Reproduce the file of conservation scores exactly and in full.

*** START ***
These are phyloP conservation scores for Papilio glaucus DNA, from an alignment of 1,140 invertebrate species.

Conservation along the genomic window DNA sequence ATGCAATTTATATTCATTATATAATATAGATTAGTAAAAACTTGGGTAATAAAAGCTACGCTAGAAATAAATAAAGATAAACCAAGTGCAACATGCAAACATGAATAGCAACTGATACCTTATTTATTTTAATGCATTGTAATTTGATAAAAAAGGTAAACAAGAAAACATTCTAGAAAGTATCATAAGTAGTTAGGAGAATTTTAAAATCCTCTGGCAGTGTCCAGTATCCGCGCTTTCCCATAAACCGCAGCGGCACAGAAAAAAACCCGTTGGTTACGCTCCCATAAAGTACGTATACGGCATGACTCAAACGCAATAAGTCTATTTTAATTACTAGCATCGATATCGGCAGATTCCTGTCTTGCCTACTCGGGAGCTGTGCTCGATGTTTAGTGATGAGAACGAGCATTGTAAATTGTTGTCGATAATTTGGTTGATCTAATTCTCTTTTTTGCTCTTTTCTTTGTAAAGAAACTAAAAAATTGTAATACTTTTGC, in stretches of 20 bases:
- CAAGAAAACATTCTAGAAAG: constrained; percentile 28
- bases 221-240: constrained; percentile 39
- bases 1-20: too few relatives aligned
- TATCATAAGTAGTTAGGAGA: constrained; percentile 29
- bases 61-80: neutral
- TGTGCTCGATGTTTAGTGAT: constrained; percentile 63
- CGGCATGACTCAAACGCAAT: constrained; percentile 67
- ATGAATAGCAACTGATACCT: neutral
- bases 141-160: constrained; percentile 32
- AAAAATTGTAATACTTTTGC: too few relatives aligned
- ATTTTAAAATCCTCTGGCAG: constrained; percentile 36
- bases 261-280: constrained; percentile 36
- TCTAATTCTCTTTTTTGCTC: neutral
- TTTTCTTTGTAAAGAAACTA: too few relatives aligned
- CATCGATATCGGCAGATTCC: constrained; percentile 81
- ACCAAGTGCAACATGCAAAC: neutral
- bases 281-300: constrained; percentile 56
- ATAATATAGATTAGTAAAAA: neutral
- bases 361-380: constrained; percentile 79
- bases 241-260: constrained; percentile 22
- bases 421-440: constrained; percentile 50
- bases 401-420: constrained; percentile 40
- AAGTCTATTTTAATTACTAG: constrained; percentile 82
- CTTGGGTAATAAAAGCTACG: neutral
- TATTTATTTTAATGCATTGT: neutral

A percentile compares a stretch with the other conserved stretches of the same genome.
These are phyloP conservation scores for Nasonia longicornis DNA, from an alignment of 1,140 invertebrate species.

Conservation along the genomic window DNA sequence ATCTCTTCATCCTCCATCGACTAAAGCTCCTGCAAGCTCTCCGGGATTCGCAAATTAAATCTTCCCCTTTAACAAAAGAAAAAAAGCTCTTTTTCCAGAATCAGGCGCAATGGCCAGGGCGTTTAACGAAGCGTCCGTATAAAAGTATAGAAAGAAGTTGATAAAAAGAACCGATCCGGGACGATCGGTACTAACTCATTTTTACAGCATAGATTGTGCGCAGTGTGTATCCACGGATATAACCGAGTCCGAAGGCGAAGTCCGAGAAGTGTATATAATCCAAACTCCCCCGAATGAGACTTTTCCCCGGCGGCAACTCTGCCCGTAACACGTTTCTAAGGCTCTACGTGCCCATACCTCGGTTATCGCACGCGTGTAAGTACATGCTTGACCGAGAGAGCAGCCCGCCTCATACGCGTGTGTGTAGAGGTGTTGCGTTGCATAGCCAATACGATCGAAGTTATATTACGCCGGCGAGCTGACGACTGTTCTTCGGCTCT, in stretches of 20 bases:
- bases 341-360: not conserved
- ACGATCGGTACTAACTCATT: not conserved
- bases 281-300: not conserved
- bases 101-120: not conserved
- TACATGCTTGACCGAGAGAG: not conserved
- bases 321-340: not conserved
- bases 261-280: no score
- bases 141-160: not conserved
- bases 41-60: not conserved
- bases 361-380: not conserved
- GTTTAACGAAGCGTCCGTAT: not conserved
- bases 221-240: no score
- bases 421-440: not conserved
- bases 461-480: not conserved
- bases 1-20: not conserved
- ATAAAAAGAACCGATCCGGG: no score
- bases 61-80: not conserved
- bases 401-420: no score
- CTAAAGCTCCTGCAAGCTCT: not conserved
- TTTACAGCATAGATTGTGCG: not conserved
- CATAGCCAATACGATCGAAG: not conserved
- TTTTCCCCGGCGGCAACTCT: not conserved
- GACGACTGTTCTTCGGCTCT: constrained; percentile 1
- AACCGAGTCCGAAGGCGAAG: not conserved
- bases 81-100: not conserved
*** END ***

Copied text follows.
These are phyloP conservation scores for Papilio glaucus DNA, from an alignment of 1,140 invertebrate species.

Conservation along the genomic window DNA sequence ATGCAATTTATATTCATTATATAATATAGATTAGTAAAAACTTGGGTAATAAAAGCTACGCTAGAAATAAATAAAGATAAACCAAGTGCAACATGCAAACATGAATAGCAACTGATACCTTATTTATTTTAATGCATTGTAATTTGATAAAAAAGGTAAACAAGAAAACATTCTAGAAAGTATCATAAGTAGTTAGGAGAATTTTAAAATCCTCTGGCAGTGTCCAGTATCCGCGCTTTCCCATAAACCGCAGCGGCACAGAAAAAAACCCGTTGGTTACGCTCCCATAAAGTACGTATACGGCATGACTCAAACGCAATAAGTCTATTTTAATTACTAGCATCGATATCGGCAGATTCCTGTCTTGCCTACTCGGGAGCTGTGCTCGATGTTTAGTGATGAGAACGAGCATTGTAAATTGTTGTCGATAATTTGGTTGATCTAATTCTCTTTTTTGCTCTTTTCTTTGTAAAGAAACTAAAAAATTGTAATACTTTTGC, in stretches of 20 bases:
- CAAGAAAACATTCTAGAAAG: constrained; percentile 28
- bases 221-240: constrained; percentile 39
- bases 1-20: too few relatives aligned
- TATCATAAGTAGTTAGGAGA: constrained; percentile 29
- bases 61-80: neutral
- TGTGCTCGATGTTTAGTGAT: constrained; percentile 63
- CGGCATGACTCAAACGCAAT: constrained; percentile 67
- ATGAATAGCAACTGATACCT: neutral
- bases 141-160: constrained; percentile 32
- AAAAATTGTAATACTTTTGC: too few relatives aligned
- ATTTTAAAATCCTCTGGCAG: constrained; percentile 36
- bases 261-280: constrained; percentile 36
- TCTAATTCTCTTTTTTGCTC: neutral
- TTTTCTTTGTAAAGAAACTA: too few relatives aligned
- CATCGATATCGGCAGATTCC: constrained; percentile 81
- ACCAAGTGCAACATGCAAAC: neutral
- bases 281-300: constrained; percentile 56
- ATAATATAGATTAGTAAAAA: neutral
- bases 361-380: constrained; percentile 79
- bases 241-260: constrained; percentile 22
- bases 421-440: constrained; percentile 50
- bases 401-420: constrained; percentile 40
- AAGTCTATTTTAATTACTAG: constrained; percentile 82
- CTTGGGTAATAAAAGCTACG: neutral
- TATTTATTTTAATGCATTGT: neutral

A percentile compares a stretch with the other conserved stretches of the same genome.
These are phyloP conservation scores for Nasonia longicornis DNA, from an alignment of 1,140 invertebrate species.

Conservation along the genomic window DNA sequence ATCTCTTCATCCTCCATCGACTAAAGCTCCTGCAAGCTCTCCGGGATTCGCAAATTAAATCTTCCCCTTTAACAAAAGAAAAAAAGCTCTTTTTCCAGAATCAGGCGCAATGGCCAGGGCGTTTAACGAAGCGTCCGTATAAAAGTATAGAAAGAAGTTGATAAAAAGAACCGATCCGGGACGATCGGTACTAACTCATTTTTACAGCATAGATTGTGCGCAGTGTGTATCCACGGATATAACCGAGTCCGAAGGCGAAGTCCGAGAAGTGTATATAATCCAAACTCCCCCGAATGAGACTTTTCCCCGGCGGCAACTCTGCCCGTAACACGTTTCTAAGGCTCTACGTGCCCATACCTCGGTTATCGCACGCGTGTAAGTACATGCTTGACCGAGAGAGCAGCCCGCCTCATACGCGTGTGTGTAGAGGTGTTGCGTTGCATAGCCAATACGATCGAAGTTATATTACGCCGGCGAGCTGACGACTGTTCTTCGGCTCT, in stretches of 20 bases:
- bases 341-360: not conserved
- ACGATCGGTACTAACTCATT: not conserved
- bases 281-300: not conserved
- bases 101-120: not conserved
- TACATGCTTGACCGAGAGAG: not conserved
- bases 321-340: not conserved
- bases 261-280: no score
- bases 141-160: not conserved
- bases 41-60: not conserved
- bases 361-380: not conserved
- GTTTAACGAAGCGTCCGTAT: not conserved
- bases 221-240: no score
- bases 421-440: not conserved
- bases 461-480: not conserved
- bases 1-20: not conserved
- ATAAAAAGAACCGATCCGGG: no score
- bases 61-80: not conserved
- bases 401-420: no score
- CTAAAGCTCCTGCAAGCTCT: not conserved
- TTTACAGCATAGATTGTGCG: not conserved
- CATAGCCAATACGATCGAAG: not conserved
- TTTTCCCCGGCGGCAACTCT: not conserved
- GACGACTGTTCTTCGGCTCT: constrained; percentile 1
- AACCGAGTCCGAAGGCGAAG: not conserved
- bases 81-100: not conserved